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In a cringeworthy move, the City of Cleveland has sent a bill for $500 to the estate of Tamir Rice. Rice was the 12-year-old boy who was shot and killed by a police officer in 2014. The bill asks for payment of "ambulance advance life support" and other e

More than a year after a 12-year-old child was fatally shot in a Cleveland, Ohio park and just two months after a grand jury declined to indict the police officer responsible for his death, the city has filed a claim asking Tamir Rice’s estate to pay for his last ambulance ride.

According to the claim, filed Wednesday in Cuyahoga County Probate Court, the estate owes $500 for “emergency medical services rendered as the decedent’s last dying expense” — $450 for “ambulance advance life support and $50 for mileage,” the Washington Post reports.

Watch Roland Martin and the NewsOne Now panel discuss Cleveland asking the estate of Tamir Rice to pay ambulance and life support bills in the video clip below.

TV One’s NewsOne Now has moved to 7 A.M. ET, be sure to watch “NewsOne Now” with Roland Martin, in its new time slot on TV One.

In an email to the Post, a lawyer for the family condemned the claim, calling it insensitive and callous.

“The Rice family is disturbed by the city’s behavior,” Subodh Chandra said. “The callousness, insensitivity, and poor judgment required for the city to send a bill — its own police officers having slain 12-year-old Tamir — is breathtaking.”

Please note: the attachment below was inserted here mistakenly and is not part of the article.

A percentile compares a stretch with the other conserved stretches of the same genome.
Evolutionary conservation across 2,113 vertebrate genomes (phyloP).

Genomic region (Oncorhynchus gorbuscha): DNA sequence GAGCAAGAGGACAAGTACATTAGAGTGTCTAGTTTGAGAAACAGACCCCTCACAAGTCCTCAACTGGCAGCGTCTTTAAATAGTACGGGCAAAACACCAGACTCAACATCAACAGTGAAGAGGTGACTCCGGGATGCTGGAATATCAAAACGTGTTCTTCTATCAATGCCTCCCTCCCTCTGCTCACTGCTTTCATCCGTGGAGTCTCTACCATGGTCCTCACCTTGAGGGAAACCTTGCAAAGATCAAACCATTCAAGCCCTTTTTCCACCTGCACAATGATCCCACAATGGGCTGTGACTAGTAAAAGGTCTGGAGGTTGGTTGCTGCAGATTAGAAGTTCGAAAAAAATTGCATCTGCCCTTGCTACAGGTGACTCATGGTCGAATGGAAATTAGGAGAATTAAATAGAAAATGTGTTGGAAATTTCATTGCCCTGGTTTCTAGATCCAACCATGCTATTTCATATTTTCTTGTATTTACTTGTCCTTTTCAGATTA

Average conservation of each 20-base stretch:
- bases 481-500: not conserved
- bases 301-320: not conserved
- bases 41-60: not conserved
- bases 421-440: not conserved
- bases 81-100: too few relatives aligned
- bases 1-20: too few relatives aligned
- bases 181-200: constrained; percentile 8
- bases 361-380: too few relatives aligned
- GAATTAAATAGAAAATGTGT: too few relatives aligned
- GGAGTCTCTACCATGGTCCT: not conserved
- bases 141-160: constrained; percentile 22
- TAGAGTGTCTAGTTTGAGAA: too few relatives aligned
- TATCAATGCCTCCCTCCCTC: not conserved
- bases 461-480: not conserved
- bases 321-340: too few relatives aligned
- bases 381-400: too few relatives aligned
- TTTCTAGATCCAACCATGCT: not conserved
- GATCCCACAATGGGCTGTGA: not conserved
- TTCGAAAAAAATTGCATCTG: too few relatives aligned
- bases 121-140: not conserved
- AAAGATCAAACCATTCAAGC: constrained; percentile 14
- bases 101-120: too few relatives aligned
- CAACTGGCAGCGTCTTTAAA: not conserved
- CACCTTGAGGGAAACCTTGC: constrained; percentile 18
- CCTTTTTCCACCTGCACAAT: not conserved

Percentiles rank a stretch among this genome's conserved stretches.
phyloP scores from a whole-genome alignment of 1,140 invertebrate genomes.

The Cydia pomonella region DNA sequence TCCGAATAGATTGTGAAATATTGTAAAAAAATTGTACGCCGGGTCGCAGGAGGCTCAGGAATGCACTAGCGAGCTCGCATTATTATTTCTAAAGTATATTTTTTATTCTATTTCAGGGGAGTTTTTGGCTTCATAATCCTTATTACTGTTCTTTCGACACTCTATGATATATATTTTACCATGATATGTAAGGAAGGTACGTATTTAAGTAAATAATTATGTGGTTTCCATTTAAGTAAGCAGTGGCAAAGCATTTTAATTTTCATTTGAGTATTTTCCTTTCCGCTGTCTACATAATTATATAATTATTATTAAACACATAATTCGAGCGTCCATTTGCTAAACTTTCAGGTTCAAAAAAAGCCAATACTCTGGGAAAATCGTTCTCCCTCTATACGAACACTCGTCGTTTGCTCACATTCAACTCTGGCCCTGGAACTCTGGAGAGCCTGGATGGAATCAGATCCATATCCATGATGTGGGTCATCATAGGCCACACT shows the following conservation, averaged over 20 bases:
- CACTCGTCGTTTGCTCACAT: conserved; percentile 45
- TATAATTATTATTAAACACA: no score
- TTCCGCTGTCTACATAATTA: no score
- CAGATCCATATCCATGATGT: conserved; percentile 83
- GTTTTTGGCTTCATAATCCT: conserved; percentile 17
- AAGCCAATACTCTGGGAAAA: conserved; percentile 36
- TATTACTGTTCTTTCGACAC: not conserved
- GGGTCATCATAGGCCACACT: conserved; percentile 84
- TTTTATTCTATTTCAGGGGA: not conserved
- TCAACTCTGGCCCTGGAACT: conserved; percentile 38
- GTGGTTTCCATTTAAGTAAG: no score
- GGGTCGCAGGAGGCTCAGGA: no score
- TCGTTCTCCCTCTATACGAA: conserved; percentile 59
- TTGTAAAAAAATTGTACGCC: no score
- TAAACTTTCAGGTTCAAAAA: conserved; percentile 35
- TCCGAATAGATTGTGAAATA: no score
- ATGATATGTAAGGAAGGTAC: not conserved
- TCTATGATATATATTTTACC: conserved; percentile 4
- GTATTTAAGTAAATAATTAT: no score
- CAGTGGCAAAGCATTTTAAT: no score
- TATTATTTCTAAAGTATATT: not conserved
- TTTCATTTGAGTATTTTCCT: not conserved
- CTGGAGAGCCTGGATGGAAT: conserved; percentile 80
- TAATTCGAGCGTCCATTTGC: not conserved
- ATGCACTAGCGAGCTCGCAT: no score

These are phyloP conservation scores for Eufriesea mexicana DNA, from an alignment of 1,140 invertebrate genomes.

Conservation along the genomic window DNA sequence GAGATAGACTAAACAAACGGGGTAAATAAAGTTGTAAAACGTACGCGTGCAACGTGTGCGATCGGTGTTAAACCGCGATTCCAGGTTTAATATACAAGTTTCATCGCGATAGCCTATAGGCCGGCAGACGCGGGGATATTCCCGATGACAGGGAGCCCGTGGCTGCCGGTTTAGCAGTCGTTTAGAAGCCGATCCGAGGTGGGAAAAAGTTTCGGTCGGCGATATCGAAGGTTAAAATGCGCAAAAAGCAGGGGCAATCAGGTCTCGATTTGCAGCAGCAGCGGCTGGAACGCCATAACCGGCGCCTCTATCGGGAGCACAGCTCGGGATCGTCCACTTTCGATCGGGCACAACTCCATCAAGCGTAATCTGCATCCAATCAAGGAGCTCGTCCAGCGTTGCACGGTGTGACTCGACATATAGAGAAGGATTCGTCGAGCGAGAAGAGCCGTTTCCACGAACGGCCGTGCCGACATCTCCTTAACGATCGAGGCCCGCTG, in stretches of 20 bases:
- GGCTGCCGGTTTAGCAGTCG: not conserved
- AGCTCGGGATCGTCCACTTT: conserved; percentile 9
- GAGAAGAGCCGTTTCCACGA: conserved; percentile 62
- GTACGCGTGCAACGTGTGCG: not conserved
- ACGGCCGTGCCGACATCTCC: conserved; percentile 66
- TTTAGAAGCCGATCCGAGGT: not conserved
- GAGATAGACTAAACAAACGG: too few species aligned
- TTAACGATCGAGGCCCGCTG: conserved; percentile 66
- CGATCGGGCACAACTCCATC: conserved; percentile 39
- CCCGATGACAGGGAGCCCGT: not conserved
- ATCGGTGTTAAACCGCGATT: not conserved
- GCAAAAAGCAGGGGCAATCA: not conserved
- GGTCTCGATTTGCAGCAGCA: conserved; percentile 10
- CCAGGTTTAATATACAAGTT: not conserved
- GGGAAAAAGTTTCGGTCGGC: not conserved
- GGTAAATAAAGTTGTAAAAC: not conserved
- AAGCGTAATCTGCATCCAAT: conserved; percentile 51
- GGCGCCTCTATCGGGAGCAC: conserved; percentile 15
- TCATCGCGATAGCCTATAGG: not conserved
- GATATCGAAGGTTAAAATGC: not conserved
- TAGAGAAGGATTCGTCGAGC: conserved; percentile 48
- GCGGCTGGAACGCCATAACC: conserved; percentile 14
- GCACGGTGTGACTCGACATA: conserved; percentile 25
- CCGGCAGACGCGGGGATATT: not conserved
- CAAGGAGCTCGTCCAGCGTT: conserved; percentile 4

He said the act “added insult to homicide.”

In November 2014, Officer Timothy Loehmann and partner Frank Garmback were responding to a 911 call about a man with a gun at the Cleveland recreation center. The 911 caller told the dispatcher the gun was “probably fake,” a detail that failed to make it to officers. Less than two seconds after arriving on scene, Loehmann opened fire, killing Tamir.

The 12-year-old was playing with a pellet gun. He died from injuries to his torso the next day.

While announcing the non-indictment of Loehmann and Garmback last December, Cuyahoga County Prosecutor Timothy J. McGinty appeared to blame the child for his own death, repeatedly saying he was “big for his age.” Loehmann, McGinty said, believed the child to be a “man in his 20’s.”

A federal lawsuit filed by Tamir’s mother, Samaria Rice, against the officers and the city of Cleveland is pending. The claim requests the $500 payment by March 11.

SOURCE: Washington Post | VIDEO SOURCE: Inform


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